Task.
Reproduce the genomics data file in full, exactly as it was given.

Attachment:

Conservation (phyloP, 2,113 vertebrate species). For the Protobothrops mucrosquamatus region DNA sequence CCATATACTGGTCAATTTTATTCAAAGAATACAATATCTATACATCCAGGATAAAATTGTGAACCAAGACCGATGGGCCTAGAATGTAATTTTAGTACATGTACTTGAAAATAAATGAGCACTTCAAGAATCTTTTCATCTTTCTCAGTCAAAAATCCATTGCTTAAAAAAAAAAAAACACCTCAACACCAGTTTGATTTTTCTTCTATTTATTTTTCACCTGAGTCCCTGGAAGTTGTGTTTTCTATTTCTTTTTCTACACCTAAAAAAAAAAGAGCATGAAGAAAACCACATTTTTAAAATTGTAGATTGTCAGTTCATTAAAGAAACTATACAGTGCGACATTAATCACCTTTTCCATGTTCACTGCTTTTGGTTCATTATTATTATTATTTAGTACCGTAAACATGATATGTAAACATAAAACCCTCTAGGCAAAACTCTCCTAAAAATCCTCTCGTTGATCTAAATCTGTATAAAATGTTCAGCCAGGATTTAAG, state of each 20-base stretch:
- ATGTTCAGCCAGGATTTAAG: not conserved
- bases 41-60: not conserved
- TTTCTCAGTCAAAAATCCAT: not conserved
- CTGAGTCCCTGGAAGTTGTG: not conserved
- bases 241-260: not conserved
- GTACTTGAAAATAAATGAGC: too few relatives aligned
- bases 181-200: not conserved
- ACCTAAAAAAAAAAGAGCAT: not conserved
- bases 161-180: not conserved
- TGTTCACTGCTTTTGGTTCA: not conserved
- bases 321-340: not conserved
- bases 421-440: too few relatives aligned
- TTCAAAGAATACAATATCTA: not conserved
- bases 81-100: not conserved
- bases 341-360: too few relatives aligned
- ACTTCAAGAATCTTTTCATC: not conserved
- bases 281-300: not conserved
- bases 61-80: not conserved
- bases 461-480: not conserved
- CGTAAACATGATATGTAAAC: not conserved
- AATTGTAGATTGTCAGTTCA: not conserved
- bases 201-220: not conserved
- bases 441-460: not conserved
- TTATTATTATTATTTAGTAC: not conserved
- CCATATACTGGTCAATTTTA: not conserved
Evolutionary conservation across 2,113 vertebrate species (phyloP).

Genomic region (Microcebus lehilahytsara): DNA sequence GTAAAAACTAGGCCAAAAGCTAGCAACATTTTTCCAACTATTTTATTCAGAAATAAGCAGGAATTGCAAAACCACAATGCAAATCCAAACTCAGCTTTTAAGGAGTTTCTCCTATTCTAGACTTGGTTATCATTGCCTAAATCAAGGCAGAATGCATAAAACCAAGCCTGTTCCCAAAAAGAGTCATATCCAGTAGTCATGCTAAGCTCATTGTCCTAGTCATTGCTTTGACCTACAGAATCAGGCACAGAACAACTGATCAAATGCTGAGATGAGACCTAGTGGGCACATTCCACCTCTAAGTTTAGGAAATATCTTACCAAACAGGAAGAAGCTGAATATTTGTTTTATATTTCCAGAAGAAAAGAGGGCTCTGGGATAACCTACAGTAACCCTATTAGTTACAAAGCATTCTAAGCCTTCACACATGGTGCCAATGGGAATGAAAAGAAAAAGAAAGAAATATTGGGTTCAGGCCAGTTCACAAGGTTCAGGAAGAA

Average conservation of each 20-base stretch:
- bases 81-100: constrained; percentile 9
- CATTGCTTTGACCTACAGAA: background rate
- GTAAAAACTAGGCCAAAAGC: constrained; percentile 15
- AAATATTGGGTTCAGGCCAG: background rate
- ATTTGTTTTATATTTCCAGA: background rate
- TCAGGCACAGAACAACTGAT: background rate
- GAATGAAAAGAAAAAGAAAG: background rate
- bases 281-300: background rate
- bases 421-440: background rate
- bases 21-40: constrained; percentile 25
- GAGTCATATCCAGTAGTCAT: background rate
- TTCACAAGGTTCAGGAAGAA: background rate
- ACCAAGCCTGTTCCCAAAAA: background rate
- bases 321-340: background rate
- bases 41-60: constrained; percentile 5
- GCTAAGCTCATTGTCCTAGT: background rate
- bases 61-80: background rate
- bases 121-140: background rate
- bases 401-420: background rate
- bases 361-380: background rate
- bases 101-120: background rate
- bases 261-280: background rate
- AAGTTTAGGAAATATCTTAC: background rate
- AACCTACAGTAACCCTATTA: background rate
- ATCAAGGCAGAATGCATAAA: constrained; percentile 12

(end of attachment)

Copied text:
Conservation (phyloP, 2,113 vertebrate species). For the Protobothrops mucrosquamatus region DNA sequence CCATATACTGGTCAATTTTATTCAAAGAATACAATATCTATACATCCAGGATAAAATTGTGAACCAAGACCGATGGGCCTAGAATGTAATTTTAGTACATGTACTTGAAAATAAATGAGCACTTCAAGAATCTTTTCATCTTTCTCAGTCAAAAATCCATTGCTTAAAAAAAAAAAAACACCTCAACACCAGTTTGATTTTTCTTCTATTTATTTTTCACCTGAGTCCCTGGAAGTTGTGTTTTCTATTTCTTTTTCTACACCTAAAAAAAAAAGAGCATGAAGAAAACCACATTTTTAAAATTGTAGATTGTCAGTTCATTAAAGAAACTATACAGTGCGACATTAATCACCTTTTCCATGTTCACTGCTTTTGGTTCATTATTATTATTATTTAGTACCGTAAACATGATATGTAAACATAAAACCCTCTAGGCAAAACTCTCCTAAAAATCCTCTCGTTGATCTAAATCTGTATAAAATGTTCAGCCAGGATTTAAG, state of each 20-base stretch:
- ATGTTCAGCCAGGATTTAAG: not conserved
- bases 41-60: not conserved
- TTTCTCAGTCAAAAATCCAT: not conserved
- CTGAGTCCCTGGAAGTTGTG: not conserved
- bases 241-260: not conserved
- GTACTTGAAAATAAATGAGC: too few relatives aligned
- bases 181-200: not conserved
- ACCTAAAAAAAAAAGAGCAT: not conserved
- bases 161-180: not conserved
- TGTTCACTGCTTTTGGTTCA: not conserved
- bases 321-340: not conserved
- bases 421-440: too few relatives aligned
- TTCAAAGAATACAATATCTA: not conserved
- bases 81-100: not conserved
- bases 341-360: too few relatives aligned
- ACTTCAAGAATCTTTTCATC: not conserved
- bases 281-300: not conserved
- bases 61-80: not conserved
- bases 461-480: not conserved
- CGTAAACATGATATGTAAAC: not conserved
- AATTGTAGATTGTCAGTTCA: not conserved
- bases 201-220: not conserved
- bases 441-460: not conserved
- TTATTATTATTATTTAGTAC: not conserved
- CCATATACTGGTCAATTTTA: not conserved
Evolutionary conservation across 2,113 vertebrate species (phyloP).

Genomic region (Microcebus lehilahytsara): DNA sequence GTAAAAACTAGGCCAAAAGCTAGCAACATTTTTCCAACTATTTTATTCAGAAATAAGCAGGAATTGCAAAACCACAATGCAAATCCAAACTCAGCTTTTAAGGAGTTTCTCCTATTCTAGACTTGGTTATCATTGCCTAAATCAAGGCAGAATGCATAAAACCAAGCCTGTTCCCAAAAAGAGTCATATCCAGTAGTCATGCTAAGCTCATTGTCCTAGTCATTGCTTTGACCTACAGAATCAGGCACAGAACAACTGATCAAATGCTGAGATGAGACCTAGTGGGCACATTCCACCTCTAAGTTTAGGAAATATCTTACCAAACAGGAAGAAGCTGAATATTTGTTTTATATTTCCAGAAGAAAAGAGGGCTCTGGGATAACCTACAGTAACCCTATTAGTTACAAAGCATTCTAAGCCTTCACACATGGTGCCAATGGGAATGAAAAGAAAAAGAAAGAAATATTGGGTTCAGGCCAGTTCACAAGGTTCAGGAAGAA

Average conservation of each 20-base stretch:
- bases 81-100: constrained; percentile 9
- CATTGCTTTGACCTACAGAA: background rate
- GTAAAAACTAGGCCAAAAGC: constrained; percentile 15
- AAATATTGGGTTCAGGCCAG: background rate
- ATTTGTTTTATATTTCCAGA: background rate
- TCAGGCACAGAACAACTGAT: background rate
- GAATGAAAAGAAAAAGAAAG: background rate
- bases 281-300: background rate
- bases 421-440: background rate
- bases 21-40: constrained; percentile 25
- GAGTCATATCCAGTAGTCAT: background rate
- TTCACAAGGTTCAGGAAGAA: background rate
- ACCAAGCCTGTTCCCAAAAA: background rate
- bases 321-340: background rate
- bases 41-60: constrained; percentile 5
- GCTAAGCTCATTGTCCTAGT: background rate
- bases 61-80: background rate
- bases 121-140: background rate
- bases 401-420: background rate
- bases 361-380: background rate
- bases 101-120: background rate
- bases 261-280: background rate
- AAGTTTAGGAAATATCTTAC: background rate
- AACCTACAGTAACCCTATTA: background rate
- ATCAAGGCAGAATGCATAAA: constrained; percentile 12